It’s hard to get up this morning – I’m usually racing Sprinkles and Homegrown, but they didn’t make it in last night. I hope they’re okay, and I hope Sprinkles is feeling better. Maybe we’ll see them today.
Muir Pass is on the docket – it’s the only one of the five main passes that’s still snowbound, so even though Pinchot should’ve sucked way more re: elevation gain, it’s likely that this won’t be a breeze. Having had very little so far, I’m still not used to snow travel.
First, though, we meet the nicest monster.
Then it’s up, up, normal-like at first.
Then comes the snow, and the ice bridges.
Then the snowfield crossings, and finding end losing the trail over and over again.
I use my microspikes for the last bit, especially since a JMT hiker chose to glissade down the stairwell everyone had made. Womp womp.
But then, the Hut!
And an overly friendly marmot!
And a thunderstorm rolling in and threatening to cross the ridge!
I don’t stay long before I’m antsy, need to walk away from the building clouds – but going down is going into a slippery minefield of slick, melting, posthole-y snow and boulderfields to clamber over in between. There’s no place to glissade at all, and I find myself on my ass twice – the whole thing’s physically and mentally exhausting. And once we’re out of that and beside a lake, the trail is pretty much a feeder stream the whole way. My feet are wet, but at least it’s pretty.
I stare at the ice-filled water of the lake, the reflections of the clouds, the mountains, the rocks clearly visible at the bottom. A part of me wants to jump in, as stupid as I know that would be. I hate the cold, for one; I don’t want to be wet, for another. Still, the desire lingers, like the faint pull of all distantly dreaded things.
As I’m descending, I fall into a sort of reverie, a waking dream that’s hard to shake, hard to explain. The Sierran landscape has a way of making me feel so small, so utterly insignificant, that I find myself shrinking back from the grandeur into my body, forced back into all my aches and pains and anxieties. I don’t know what I’m meant to do, meant to be, but I feel like I’m on the verge of something big – or maybe that’s just a reaction to feeling so small. But the longer I feel small, the lighter I get, until I feel like I’m going to blow away in the breeze. It’s a very pleasant feeling, though maybe it should feel otherwise. It kind of sort of feels like letting go.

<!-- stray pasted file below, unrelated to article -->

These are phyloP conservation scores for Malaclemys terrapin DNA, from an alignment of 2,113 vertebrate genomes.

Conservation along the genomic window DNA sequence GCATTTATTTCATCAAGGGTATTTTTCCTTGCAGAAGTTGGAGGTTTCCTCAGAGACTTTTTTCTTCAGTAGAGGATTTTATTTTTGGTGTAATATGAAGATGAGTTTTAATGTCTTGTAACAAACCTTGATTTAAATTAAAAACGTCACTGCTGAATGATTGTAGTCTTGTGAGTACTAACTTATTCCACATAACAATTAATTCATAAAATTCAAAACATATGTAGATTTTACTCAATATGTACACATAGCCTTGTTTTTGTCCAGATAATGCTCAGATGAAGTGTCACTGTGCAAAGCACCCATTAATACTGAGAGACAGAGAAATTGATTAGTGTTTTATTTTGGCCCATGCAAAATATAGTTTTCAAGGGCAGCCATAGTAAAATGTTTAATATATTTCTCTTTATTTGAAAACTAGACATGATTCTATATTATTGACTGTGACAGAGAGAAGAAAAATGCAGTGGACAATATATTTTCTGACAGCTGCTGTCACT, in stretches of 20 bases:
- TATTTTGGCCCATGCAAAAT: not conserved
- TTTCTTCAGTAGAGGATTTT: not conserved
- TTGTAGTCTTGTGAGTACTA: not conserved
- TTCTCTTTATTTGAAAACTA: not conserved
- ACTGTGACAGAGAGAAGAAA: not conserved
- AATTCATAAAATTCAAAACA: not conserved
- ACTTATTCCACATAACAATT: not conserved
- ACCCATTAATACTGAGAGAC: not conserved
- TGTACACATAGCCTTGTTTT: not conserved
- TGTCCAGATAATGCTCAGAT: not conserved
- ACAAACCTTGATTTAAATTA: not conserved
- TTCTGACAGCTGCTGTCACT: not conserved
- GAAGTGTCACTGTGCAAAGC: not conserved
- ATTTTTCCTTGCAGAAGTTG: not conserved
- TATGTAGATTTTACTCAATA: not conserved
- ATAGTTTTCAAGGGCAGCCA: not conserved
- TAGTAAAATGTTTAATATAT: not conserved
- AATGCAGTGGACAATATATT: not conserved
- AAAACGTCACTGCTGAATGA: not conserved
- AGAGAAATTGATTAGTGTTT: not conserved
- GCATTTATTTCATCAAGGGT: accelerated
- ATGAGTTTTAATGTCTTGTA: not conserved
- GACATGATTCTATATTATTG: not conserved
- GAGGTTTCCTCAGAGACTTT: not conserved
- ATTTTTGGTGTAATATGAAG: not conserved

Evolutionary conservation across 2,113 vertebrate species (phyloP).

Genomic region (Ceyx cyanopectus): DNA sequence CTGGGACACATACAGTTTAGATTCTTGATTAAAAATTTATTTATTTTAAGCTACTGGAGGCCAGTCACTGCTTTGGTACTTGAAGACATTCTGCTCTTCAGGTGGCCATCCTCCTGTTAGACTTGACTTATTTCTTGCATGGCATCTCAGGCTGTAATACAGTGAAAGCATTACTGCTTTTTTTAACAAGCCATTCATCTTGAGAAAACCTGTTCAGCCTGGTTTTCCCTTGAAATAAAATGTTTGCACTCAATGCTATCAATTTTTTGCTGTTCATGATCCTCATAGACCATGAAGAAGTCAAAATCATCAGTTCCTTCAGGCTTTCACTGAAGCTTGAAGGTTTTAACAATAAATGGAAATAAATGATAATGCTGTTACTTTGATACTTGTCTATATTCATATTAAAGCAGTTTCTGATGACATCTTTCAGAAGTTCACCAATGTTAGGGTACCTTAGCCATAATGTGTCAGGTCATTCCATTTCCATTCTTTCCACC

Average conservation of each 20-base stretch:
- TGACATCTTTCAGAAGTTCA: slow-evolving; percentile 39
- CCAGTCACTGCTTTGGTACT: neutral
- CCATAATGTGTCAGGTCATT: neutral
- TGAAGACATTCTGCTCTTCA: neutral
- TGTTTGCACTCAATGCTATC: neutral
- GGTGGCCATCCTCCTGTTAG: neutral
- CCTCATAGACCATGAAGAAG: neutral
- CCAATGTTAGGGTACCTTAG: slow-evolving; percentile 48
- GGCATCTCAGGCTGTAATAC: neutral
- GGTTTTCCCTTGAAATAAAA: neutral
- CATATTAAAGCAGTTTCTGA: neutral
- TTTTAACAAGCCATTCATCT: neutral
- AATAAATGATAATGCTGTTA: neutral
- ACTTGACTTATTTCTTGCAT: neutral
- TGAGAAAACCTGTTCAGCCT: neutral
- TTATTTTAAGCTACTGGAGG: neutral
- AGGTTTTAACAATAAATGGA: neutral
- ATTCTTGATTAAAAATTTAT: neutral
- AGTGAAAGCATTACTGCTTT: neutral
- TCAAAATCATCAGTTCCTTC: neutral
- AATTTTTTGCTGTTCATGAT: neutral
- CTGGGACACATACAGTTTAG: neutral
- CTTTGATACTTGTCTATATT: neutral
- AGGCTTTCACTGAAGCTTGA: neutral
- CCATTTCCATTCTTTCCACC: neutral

Letting go of the fear, of the fuckups, of the inadequacy. Of the rips and tears in my gear, in my muscles, in my soul. And where the fear has gone, as Dune once promised, there is nothing. Only I remain. But it is a fledgling I, so new, so strange, and I only see her for a moment before the fear of losing her comes pouring back in and she’s gone.
I push the fear back out, but she’s still gone. She’s apparently not one of those things you can look at directly. So I’m just here, in this place, in this moment, one foot in front of the other.
I catch Yoda and Outro almost immediately, sunning themselves on a rock. As this is one of my favorite pastimes, I join them, curse myself for not soaking my food earlier, leave it and my wet socks and shoes and gaiters and insoles out in the sun. It feels so good to be in the sun, with nothing to do, nowhere to go. Kind of. 7.5 more miles, but who’s counting?
They roll away under my feet, lakes to forest to river/creek. So many views!
The creek is Evolution Creek, to be precise, one of the rougher crossings on the PCT. We’ll stay on this side tonight, cross when it’s lower in the morning. Or, at least, that’s the plan.
The campsite next to the crossing is full up, so we go to the one that’s supposedly on the south side – which is very much on the north side. Yoda, having slipped and gotten wet atthe last stream crossing, does everything short of yelling YOLO before also hopping into Evolution and making it across with ease. Outro is next, then me – I struggle to put my trekking poles into the sand below a couple times, but then I’m through the deep part and onto the shore. Yoda starts splashing, but the evening is too cold for that.
We find a place to camp just uphill with a mixed bunch – some PCT hikers and some JMT hikers. The picardin mosquito repellent mostly seems to be working, and until they cloud up around 7:30 I’m able to eat – well, to put down two snickers and a Builder Bar. The clouds are just too much for me; flailing around like a madwoman takes too much energy. So it’s off to bed, arranging the tent just so and getting stoked to sleep in tomorrow.
Start: 832.6 • End: 850.9 • Day: 18.3
Notable Accomplishments: Survived the last of the 5 major passes • Survived an evening crossing of Evolution Creek • Got to spend another day in the Sierra. Yes, they’re that great.